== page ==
“It is a shame there is no quick fix solution as yet.”

The Dark Hedges Preservation Trust must take responsibility for not addressing the problems faster, Councillor Joan Baird says.

The loss of this iconic site would be a blow to the Northern Ireland Tourist Board and Causeway Coast and Glens Borough Council who explain that they are ‘working with landowners and Transport Northern Ireland to create a sustainable solution.’

The sad reality is that this beautiful site might not be here for much longer.

Masters 2017: A fairytale victory for Sergio Garcia

After 73 failed attempts to win a major title the Spaniard held his nerve to clinch the Masters at Augusta National.

“I’m not good enough. I don’t have the thing I need to have. I’ve come to the conclusion that I need to play for second or third place.”

It was five years ago that Sergio García made this statement after a poor third round at Augusta ended any hopes that the Spaniard would win a coveted major.

The 37 year-old seemed destined to be a habitual bridesmaid throughout his career, but on Sunday he clinched his dreams by landing the Green Jacket after a play-off hole with Justin Rose.

A young Garcia with his hero, Seve Ballesteros.

It was a fitting scene. On the weekend of his late hero, Seve Ballesteros’ 60th birthday, the Borriol native conquered his demons by landing the vital blow on the 18th green to win the 81st Masters.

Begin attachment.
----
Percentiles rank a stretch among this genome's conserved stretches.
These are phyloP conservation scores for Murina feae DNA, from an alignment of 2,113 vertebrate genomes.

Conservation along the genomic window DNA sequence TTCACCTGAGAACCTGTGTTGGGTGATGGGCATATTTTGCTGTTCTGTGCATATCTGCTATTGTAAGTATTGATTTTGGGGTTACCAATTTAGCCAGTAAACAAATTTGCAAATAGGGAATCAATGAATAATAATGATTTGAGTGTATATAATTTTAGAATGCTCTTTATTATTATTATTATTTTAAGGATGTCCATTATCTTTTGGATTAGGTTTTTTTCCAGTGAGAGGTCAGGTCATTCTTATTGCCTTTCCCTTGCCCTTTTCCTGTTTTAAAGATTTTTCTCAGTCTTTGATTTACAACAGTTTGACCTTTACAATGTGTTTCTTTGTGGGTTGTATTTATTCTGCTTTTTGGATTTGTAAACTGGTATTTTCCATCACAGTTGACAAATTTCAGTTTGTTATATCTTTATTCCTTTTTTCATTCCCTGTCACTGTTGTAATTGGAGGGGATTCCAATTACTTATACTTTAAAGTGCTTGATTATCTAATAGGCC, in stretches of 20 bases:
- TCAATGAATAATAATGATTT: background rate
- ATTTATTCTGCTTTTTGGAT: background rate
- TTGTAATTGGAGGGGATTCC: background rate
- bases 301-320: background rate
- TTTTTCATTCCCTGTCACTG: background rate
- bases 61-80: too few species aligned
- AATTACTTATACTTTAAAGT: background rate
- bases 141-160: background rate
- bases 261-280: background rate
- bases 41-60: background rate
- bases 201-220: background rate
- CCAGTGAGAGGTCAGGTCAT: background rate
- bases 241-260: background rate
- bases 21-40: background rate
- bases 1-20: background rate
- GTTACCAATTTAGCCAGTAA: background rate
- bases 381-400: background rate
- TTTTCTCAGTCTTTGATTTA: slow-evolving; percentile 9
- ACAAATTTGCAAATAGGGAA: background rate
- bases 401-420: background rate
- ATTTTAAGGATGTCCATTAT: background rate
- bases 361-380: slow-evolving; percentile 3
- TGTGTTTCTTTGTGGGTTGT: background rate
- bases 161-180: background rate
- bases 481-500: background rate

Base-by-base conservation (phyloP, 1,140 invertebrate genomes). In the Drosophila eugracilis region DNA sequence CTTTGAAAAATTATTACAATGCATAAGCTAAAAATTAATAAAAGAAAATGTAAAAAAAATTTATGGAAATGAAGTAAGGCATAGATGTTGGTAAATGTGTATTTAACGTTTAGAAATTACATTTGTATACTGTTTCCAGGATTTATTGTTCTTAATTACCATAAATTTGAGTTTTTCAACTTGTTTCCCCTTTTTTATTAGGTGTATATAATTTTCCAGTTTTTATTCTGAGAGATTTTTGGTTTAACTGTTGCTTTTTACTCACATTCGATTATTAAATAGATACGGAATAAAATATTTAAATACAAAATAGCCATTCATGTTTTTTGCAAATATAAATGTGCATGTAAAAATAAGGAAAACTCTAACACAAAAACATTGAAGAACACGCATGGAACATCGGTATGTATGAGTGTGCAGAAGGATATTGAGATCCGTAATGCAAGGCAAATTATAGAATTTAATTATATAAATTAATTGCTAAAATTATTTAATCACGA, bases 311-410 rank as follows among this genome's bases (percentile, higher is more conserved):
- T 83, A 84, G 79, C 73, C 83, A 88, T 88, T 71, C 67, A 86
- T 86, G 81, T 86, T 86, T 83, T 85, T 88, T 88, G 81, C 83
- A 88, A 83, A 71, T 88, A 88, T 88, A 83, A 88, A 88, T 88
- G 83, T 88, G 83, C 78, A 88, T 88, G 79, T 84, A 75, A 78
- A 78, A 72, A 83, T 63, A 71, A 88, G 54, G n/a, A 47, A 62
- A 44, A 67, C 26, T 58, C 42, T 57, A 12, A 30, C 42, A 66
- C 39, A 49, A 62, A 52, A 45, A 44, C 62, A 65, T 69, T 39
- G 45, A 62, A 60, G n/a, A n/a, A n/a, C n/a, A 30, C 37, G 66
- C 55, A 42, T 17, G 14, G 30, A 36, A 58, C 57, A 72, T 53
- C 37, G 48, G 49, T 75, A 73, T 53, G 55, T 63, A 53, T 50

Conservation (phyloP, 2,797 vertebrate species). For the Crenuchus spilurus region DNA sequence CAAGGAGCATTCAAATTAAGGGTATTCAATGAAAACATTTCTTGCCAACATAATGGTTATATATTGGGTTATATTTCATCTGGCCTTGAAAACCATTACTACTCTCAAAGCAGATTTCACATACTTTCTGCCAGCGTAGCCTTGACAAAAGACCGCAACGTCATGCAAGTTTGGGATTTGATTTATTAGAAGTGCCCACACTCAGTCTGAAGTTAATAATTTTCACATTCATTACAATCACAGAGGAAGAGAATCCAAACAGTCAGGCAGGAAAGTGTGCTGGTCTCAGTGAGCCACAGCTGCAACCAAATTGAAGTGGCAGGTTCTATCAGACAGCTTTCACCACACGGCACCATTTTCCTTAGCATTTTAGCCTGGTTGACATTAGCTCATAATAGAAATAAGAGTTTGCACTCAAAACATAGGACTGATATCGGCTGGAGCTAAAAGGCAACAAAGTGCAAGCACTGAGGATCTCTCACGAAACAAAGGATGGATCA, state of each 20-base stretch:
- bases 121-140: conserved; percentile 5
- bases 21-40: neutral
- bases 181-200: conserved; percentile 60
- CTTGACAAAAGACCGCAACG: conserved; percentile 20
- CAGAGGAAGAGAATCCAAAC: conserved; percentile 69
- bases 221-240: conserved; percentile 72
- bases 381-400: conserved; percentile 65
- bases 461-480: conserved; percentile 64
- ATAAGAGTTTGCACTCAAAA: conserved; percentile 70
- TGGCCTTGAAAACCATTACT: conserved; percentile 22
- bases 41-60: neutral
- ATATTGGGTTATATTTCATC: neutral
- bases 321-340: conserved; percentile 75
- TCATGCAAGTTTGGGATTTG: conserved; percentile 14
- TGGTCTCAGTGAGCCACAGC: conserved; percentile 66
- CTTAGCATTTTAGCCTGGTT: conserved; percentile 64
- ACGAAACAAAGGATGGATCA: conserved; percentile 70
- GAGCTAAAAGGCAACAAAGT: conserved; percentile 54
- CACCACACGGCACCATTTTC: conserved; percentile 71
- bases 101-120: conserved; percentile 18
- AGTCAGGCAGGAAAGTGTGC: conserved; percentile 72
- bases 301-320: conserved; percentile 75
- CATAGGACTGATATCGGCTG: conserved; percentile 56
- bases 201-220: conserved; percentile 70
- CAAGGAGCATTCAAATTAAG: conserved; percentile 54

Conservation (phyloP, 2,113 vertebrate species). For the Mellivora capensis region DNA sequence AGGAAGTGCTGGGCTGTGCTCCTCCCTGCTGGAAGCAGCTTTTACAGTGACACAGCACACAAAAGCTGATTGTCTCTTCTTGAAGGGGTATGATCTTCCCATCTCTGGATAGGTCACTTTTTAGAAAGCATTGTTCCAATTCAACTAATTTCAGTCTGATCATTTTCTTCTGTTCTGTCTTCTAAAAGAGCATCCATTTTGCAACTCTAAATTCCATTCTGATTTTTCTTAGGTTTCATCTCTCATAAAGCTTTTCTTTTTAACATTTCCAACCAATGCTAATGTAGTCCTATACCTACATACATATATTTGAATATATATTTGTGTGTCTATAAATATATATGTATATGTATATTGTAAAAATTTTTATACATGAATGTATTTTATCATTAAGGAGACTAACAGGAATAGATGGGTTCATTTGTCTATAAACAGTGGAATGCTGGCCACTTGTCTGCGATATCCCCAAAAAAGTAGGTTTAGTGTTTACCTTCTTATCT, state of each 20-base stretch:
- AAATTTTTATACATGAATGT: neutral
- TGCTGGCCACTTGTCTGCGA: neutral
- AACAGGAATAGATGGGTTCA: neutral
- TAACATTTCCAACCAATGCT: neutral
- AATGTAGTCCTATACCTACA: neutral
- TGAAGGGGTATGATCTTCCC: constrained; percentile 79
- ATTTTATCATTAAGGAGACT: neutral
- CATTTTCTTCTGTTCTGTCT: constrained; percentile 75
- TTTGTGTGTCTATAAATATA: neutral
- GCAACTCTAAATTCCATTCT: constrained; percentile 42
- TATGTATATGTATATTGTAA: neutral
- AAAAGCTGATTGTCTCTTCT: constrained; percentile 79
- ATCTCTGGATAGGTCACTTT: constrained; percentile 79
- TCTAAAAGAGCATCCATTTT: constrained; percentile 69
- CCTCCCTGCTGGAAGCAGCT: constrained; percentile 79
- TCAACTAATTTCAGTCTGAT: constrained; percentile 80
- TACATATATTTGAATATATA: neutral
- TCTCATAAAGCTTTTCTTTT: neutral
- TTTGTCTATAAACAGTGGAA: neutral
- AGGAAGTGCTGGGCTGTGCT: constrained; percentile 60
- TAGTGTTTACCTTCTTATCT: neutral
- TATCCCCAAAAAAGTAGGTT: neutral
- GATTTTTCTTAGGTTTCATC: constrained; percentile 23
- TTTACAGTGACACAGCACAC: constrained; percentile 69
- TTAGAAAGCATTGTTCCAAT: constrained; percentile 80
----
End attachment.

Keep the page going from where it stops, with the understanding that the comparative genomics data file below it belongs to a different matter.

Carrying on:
In typical fashion, García made himself and his strong legion of fans go through every emotion as he went toe-to-toe with Olympic champion and one-time major winner, Justin Rose. A bogey at the 10th hole meant the Spaniard trailed his Ryder Cup companion, but a fantastic eagle at 15 levelled the scores after a Rose birdie.

It was gripping television for the viewer right through to the 18th green as both players had birdie opportunities to gain the upper hand. First up was the cool and talented Rose, but as his putt looked destined to find the bottom of the cup, it trickled narrowly wide.

An emotional Garcia after losing to Padraig Harrington in a play-off for the The Open Championship in 2007.

This presented Garcia with the perfect opportunity to seize the moment, but as his putt never looked destined to trouble the hole, it might have conjured memories of the 2007 Open Championship at Carnoustie, where García also had a putt for victory at the 72nd hole, missed it and then lost in a playoff to Padraig Harrington.

The drama was to continue as both players – who are also close friends away from the course – were tasked with a tense tee-shot in the play-off. García was the one whose drive found the fairway while Rose’s ball ricocheted off a tree and came to rest in the pine needles, in front of a pine cone. Rose’s pitch landed short of the green while García stuck his approach to 12 feet.

The Spaniard celebrates after securing his first major title.